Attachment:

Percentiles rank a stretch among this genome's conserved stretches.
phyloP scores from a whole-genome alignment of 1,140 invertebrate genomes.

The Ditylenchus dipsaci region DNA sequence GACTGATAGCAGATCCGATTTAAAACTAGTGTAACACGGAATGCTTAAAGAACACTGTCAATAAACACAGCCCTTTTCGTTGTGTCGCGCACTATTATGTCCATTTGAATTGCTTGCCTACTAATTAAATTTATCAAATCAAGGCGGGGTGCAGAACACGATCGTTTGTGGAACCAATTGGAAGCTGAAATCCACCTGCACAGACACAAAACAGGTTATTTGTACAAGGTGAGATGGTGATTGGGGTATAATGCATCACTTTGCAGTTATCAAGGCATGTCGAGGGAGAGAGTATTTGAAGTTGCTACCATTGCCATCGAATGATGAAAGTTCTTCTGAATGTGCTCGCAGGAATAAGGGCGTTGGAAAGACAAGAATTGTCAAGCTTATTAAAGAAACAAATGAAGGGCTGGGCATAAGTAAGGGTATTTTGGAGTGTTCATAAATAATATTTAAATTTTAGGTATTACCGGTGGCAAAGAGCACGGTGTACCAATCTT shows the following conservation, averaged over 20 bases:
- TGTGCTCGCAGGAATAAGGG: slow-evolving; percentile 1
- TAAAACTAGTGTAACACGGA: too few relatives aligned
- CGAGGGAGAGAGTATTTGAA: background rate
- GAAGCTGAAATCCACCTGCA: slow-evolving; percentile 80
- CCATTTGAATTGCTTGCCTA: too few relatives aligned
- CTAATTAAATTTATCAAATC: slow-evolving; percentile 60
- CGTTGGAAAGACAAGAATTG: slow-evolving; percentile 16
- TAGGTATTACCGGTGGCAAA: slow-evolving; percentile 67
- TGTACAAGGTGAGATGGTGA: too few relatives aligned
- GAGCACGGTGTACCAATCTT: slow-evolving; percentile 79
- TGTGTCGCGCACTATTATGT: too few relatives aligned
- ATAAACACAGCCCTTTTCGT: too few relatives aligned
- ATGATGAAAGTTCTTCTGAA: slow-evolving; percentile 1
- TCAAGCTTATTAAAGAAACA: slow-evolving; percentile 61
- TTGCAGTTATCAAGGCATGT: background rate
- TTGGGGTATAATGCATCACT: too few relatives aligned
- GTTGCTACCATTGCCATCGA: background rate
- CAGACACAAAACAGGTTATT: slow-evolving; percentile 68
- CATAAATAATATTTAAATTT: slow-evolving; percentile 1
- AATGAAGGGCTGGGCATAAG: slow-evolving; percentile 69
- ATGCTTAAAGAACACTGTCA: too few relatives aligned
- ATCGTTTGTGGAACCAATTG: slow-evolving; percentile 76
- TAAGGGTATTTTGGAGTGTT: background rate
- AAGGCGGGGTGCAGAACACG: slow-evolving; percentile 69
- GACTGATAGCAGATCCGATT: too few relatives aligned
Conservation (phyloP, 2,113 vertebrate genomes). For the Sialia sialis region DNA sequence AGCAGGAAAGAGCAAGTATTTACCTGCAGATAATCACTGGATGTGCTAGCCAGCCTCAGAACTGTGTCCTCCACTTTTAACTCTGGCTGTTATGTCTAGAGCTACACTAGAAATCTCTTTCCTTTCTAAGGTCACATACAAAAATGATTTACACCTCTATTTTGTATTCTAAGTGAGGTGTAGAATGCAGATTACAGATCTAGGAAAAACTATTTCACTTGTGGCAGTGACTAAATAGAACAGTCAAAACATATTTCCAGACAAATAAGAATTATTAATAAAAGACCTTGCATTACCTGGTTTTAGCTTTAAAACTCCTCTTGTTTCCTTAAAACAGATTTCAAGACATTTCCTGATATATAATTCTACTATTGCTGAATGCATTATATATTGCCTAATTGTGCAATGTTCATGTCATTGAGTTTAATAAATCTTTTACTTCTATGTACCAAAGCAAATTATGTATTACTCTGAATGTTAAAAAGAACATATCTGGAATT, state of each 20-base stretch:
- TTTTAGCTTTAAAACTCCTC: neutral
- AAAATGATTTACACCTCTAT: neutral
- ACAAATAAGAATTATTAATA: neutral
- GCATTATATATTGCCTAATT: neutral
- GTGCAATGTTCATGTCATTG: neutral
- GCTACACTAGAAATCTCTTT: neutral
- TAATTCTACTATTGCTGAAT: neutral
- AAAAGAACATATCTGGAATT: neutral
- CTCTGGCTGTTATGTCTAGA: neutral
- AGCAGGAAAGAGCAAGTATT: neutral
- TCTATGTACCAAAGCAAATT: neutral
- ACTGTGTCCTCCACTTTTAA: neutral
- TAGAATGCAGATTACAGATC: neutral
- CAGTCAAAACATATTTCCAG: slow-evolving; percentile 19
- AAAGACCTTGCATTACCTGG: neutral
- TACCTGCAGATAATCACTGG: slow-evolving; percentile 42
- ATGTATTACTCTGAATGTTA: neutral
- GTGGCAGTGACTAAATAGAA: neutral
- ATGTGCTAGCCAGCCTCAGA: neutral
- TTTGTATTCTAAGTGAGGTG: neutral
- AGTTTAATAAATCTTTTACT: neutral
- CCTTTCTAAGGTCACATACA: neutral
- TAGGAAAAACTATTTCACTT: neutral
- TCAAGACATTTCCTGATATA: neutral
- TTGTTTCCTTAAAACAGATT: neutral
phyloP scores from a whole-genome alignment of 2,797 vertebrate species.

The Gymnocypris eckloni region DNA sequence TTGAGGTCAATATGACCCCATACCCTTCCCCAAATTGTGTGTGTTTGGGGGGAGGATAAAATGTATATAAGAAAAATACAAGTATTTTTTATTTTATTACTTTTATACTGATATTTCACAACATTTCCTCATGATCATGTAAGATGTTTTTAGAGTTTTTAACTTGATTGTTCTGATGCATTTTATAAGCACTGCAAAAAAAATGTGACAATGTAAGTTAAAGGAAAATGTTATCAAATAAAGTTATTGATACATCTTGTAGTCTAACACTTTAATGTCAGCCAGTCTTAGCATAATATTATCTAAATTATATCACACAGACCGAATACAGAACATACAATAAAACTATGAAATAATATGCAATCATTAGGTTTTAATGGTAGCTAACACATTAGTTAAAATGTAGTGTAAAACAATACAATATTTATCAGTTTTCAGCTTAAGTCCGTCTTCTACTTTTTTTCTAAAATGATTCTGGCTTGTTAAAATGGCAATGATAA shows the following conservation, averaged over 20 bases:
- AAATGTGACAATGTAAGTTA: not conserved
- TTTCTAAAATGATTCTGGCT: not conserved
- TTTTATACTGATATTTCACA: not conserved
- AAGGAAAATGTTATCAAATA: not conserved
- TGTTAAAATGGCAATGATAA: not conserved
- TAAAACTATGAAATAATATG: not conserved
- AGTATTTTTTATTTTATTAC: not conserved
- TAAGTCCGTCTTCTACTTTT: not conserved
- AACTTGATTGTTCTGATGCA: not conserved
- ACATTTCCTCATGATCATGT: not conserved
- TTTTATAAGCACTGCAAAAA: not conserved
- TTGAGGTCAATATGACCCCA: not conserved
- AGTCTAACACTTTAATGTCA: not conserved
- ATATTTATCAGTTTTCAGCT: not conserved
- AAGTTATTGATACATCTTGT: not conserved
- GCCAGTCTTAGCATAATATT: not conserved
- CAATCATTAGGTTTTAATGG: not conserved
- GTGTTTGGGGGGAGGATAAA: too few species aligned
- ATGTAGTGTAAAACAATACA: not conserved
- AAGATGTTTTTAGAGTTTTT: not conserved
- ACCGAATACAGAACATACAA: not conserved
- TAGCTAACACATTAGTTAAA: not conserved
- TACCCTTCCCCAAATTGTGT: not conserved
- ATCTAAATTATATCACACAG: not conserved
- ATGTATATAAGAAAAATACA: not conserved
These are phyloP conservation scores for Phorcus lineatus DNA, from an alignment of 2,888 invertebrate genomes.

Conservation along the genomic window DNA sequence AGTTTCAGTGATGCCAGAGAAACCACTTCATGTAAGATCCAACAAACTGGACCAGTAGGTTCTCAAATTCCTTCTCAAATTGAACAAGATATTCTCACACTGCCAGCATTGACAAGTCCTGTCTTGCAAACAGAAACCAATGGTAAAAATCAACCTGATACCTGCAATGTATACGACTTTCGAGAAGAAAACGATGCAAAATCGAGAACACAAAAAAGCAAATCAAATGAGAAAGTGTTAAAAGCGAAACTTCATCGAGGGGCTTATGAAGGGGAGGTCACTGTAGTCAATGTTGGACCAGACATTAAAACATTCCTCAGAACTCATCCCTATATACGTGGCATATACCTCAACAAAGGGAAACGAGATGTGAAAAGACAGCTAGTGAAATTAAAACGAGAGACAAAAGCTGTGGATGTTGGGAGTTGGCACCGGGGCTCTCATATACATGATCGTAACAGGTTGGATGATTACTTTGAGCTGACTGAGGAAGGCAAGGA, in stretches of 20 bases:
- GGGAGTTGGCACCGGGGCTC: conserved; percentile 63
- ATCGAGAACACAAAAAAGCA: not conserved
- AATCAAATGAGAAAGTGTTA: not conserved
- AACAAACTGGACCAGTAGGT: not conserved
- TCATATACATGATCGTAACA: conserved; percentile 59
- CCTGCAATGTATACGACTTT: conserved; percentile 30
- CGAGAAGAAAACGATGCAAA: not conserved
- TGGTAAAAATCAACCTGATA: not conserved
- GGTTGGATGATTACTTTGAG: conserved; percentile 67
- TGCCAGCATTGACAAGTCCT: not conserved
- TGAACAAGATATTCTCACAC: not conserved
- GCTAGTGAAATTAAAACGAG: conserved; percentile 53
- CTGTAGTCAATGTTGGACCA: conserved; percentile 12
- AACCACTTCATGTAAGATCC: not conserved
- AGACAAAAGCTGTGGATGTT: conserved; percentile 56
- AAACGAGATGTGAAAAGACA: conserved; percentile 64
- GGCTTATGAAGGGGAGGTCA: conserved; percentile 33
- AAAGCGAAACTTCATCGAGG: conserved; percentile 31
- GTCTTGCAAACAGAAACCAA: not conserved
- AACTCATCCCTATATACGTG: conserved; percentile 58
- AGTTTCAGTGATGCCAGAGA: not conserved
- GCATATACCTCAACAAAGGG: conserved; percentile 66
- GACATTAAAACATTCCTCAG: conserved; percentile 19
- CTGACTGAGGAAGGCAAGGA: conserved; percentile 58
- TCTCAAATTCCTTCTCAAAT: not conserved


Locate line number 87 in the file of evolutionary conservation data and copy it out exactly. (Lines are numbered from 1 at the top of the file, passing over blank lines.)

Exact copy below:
- AACAAACTGGACCAGTAGGT: not conserved